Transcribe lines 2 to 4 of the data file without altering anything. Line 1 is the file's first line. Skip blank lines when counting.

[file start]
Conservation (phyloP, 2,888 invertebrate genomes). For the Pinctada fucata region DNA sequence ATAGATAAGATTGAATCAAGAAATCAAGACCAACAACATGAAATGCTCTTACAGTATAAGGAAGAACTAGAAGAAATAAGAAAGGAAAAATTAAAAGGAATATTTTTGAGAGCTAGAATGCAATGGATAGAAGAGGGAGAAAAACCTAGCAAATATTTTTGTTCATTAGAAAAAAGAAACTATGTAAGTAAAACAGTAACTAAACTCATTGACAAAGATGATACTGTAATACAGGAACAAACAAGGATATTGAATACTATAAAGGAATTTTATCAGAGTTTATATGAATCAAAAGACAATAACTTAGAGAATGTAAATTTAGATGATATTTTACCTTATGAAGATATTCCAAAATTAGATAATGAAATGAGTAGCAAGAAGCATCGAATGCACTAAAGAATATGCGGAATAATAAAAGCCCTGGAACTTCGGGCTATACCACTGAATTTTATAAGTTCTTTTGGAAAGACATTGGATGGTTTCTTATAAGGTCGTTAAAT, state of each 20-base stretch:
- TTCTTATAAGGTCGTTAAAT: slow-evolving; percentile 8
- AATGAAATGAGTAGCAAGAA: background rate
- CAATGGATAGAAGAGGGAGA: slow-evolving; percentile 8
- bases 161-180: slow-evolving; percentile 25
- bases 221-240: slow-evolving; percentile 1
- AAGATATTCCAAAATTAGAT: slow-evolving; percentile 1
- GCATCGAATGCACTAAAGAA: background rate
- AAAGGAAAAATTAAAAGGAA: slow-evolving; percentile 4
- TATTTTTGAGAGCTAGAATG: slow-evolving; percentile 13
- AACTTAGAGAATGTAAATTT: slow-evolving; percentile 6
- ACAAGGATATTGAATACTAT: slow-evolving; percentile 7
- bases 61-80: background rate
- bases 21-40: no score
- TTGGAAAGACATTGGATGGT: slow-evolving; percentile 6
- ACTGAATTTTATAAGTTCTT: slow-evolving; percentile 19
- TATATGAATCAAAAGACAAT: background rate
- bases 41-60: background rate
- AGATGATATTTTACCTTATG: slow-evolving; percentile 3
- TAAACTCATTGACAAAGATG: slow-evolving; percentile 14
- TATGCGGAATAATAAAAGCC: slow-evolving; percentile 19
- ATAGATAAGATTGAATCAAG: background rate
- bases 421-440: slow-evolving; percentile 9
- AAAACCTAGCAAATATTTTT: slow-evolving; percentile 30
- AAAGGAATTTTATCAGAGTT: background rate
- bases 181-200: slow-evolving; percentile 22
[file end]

- TTCTTATAAGGTCGTTAAAT: slow-evolving; percentile 8
- AATGAAATGAGTAGCAAGAA: background rate
- CAATGGATAGAAGAGGGAGA: slow-evolving; percentile 8